From the toys of the past! Licenses of yesteryear – Masters of the Universe: The Power of He-Man

Masters of the Universe 1983

The ad has some pretty solid art, though the screens from the Intellivision version of the game didn’t do Atari fans any favors.

Back in the early eighties, Mattel began marketing a toy-line based on a post-apocalyptic world ravaged by war and whose ruins hid fantastic science. It was almost as if it were TSR’s Gamma World, only not on Earth and with the additions of swords and sorcery. It would also be better known as He-Man and the Masters of the Universe.

The mini-comics that came with the action figures painted a different backstory than what the popular cartoon series did when it started up in ’83 which told a more traditional tale. Instead of being a barbarian from a distant tribe isolated from a war-ravaged Eternia, He-Man now had a dual identity as that of Prince Adam. There were even more surprising differences between the mini-comics that told one story and the cartoon’s, such as the Sorceress’ cobra costume.

Mattel would also branch their newest toy line out into video games, through its electronics division, with Masters of the Universe: The Power of He-Man in 1983 for the Atari 2600 and their own console, the Intellivision. Wait, their own console? More on that twist in a minute!

The game was simple and, depending on which system you played it on, had a number of interesting challenges. Both versions started with He-Man taking off in a side-scrolling action segment as he flew his Wind Raider to Castle Greyskull thirty miles away before he ran out of gas.

Below, enemies would attack by shooting up destructible projectiles that looked like spinning batons (on the Atari 2600) and followed along until you dropped a crater-making bomb to trap them. More of them popped up along the way and you had to shoot targets out of the sky while at the same time, bombing the ground to trap these enemies while avoiding getting shot down.

After making it to the end, here is where the two versions differed from each other in huge ways.

In the Atari 2600 version, players were dropped into a room with He-Man on one side and Skeletor on the right who moved up and down shooting magic bolts that He-Man can block with his sword. In between them, two walls with moving openings traveled back and forth between them.

The goal was to get He-Man over to the other side, while dodging or blocking bolts and avoiding contact with the walls. Getting hit with either one meant a loss in score which meant it was all over when he ran out of points. But making it to the other side won the game with a short victory screen before moving on to the next level of difficulty.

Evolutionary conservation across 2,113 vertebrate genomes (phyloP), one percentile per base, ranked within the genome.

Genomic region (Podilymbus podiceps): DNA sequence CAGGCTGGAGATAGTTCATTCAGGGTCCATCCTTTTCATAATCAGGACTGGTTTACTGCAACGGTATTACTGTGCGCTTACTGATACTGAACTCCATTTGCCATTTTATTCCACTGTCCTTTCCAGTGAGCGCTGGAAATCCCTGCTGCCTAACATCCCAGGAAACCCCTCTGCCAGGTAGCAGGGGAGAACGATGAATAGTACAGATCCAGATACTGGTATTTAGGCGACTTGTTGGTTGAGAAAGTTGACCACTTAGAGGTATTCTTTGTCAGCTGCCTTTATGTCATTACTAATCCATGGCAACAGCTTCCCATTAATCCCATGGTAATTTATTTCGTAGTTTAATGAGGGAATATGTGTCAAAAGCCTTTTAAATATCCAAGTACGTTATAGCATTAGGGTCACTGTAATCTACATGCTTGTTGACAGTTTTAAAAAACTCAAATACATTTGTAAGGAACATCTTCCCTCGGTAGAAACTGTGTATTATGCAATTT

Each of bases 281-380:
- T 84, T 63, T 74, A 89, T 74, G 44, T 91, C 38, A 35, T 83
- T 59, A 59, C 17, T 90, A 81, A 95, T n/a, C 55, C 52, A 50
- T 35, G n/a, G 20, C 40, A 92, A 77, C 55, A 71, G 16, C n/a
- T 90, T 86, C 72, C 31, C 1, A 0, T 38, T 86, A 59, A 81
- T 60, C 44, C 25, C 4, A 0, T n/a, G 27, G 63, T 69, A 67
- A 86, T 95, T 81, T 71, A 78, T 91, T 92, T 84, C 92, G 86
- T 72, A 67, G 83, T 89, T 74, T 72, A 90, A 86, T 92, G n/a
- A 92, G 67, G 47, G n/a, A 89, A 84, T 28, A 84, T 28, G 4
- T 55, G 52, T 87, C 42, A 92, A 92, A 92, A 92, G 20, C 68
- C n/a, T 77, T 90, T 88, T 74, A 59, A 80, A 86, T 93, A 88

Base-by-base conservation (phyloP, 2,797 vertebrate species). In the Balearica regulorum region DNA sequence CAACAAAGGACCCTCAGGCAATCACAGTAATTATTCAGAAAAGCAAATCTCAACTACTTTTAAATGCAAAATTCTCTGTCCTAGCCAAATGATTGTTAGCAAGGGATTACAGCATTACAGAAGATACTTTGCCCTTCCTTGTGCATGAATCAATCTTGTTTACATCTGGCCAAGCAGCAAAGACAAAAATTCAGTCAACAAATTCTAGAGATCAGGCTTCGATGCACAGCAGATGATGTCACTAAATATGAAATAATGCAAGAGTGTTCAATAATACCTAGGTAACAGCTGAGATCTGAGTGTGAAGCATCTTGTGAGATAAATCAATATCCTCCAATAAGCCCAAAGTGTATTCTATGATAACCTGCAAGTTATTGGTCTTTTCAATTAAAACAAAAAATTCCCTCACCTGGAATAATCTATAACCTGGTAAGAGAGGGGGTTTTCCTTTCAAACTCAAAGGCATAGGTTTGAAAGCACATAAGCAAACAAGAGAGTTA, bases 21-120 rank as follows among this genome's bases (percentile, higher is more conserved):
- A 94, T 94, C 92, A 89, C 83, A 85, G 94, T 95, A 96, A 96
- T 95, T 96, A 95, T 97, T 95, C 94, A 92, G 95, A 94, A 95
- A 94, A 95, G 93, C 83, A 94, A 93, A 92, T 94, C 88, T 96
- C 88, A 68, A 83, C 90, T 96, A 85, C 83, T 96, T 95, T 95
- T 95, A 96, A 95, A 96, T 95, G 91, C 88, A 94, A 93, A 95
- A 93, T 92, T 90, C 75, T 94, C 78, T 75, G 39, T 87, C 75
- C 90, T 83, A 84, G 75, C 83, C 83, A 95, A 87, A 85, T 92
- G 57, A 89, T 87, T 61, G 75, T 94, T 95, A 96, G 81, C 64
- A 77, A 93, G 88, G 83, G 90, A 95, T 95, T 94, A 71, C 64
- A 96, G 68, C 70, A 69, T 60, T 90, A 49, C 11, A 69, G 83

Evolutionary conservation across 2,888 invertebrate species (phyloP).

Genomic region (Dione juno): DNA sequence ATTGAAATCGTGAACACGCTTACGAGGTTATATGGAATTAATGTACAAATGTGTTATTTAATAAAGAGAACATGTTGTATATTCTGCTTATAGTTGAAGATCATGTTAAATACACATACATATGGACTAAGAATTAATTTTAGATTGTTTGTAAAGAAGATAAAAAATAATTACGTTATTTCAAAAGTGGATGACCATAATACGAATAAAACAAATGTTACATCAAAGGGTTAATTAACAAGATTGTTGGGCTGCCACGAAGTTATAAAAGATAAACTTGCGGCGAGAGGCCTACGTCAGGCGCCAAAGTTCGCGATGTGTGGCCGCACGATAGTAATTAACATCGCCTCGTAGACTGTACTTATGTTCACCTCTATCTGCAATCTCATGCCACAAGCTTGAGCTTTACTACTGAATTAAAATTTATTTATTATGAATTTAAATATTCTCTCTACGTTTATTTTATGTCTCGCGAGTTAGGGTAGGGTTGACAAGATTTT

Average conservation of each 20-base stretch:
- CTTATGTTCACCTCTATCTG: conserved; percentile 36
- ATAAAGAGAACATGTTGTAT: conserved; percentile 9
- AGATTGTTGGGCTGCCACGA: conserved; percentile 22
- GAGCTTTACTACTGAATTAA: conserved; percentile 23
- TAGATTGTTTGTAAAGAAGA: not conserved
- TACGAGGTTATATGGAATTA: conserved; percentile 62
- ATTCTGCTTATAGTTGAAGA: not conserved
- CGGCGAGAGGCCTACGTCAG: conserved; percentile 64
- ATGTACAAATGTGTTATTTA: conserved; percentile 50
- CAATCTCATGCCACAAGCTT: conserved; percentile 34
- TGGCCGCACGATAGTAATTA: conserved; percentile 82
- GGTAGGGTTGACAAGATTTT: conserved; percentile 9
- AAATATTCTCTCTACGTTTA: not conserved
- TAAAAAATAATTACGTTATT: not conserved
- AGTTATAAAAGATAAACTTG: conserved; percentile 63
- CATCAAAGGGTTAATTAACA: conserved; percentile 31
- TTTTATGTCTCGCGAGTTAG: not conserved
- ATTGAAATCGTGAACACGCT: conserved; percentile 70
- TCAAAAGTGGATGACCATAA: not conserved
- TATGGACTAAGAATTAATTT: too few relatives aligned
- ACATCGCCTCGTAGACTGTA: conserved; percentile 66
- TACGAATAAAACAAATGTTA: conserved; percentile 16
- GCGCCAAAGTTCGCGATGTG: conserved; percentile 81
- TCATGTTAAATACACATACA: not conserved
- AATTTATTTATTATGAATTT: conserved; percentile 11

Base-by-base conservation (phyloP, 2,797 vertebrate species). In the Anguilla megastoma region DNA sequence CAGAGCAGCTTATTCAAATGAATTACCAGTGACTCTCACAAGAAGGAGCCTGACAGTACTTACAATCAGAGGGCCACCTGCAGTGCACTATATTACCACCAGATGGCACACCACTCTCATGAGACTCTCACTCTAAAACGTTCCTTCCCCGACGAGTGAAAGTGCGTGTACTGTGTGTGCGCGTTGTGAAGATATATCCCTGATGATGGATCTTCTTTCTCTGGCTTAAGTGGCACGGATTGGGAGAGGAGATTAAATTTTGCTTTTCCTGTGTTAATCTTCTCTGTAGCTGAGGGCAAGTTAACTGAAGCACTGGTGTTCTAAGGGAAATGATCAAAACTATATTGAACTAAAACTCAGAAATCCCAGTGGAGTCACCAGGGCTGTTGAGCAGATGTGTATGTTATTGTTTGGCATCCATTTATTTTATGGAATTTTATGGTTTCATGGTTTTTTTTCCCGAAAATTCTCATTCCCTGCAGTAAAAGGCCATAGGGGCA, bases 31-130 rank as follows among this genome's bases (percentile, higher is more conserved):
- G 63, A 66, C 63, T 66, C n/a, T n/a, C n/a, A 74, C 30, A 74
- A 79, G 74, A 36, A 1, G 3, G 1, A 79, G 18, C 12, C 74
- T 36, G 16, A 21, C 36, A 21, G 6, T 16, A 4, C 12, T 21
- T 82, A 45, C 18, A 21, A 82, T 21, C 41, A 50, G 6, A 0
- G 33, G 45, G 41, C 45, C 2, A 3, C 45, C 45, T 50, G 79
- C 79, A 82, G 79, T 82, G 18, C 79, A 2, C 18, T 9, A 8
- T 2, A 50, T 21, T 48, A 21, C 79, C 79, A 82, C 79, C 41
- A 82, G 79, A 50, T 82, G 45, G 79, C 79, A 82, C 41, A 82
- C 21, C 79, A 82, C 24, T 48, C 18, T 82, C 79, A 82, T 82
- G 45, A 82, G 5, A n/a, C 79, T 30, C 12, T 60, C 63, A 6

On the Intellivision, however, players were treated to a three-part boss battle with early examples of in-game cinematics. Instead of walls, players had to get He-Man to the other side of the screen while blocking Skeletor’s bolts which could travel at different speeds.

Once he made it to the other side, a short, automatic sword duel would play out before Skeletor ran off. In the final, third battle at Castle Greyskull, Skeletor retreats for the last time winning the game. These sequences were timed, so getting hit didn’t mean you lost any points — but running out of time meant Skeletor would blow you away with a magic cyclone.

The Intellivision version also had superior graphics and sound compared to the one for the Atari 2600, but both games had that recognizable theme song from the cartoon series playing at the title screen.

What was even more remarkable was that Mattel made the game for a rival hardware maker, Atari.

The Intellivision was Mattel’s baby. When they first came up with the idea, they didn’t want to manufacture the hardware — only the games. But when no one took them up on their offer, they decided to build the systems themselves. And make games for both it and other platforms.

It’s almost as if Nintendo decided that their internal developers would make games for their system and for their rivals, even if it was only a small trickle of titles.

Alas, Mattel’s fortunes in the console gaming market quickly evaporated along with Atari’s in the same year that Masters of the Universe came out during the Video Game Crash. In 1984, Mattel Electronics was folded.

But their games, and the initiative that they had taken to bring some of them over to the Atari 2600 along with the innovative tricks they used such as in-game animations to heighten the episodic feel of the game’s story in early cinematics with a title like Masters of the Universe, were revolutionary ideas even though they were overshadowed by one of gaming history’s worst moments.

Today, He-Man endures and has had a few more games come out for the franchise over the years. Still, while every game with a story loves a good cinematic nowadays, getting Super Mario over to any other system (in an official capacity, at least) remains a pipe dream.

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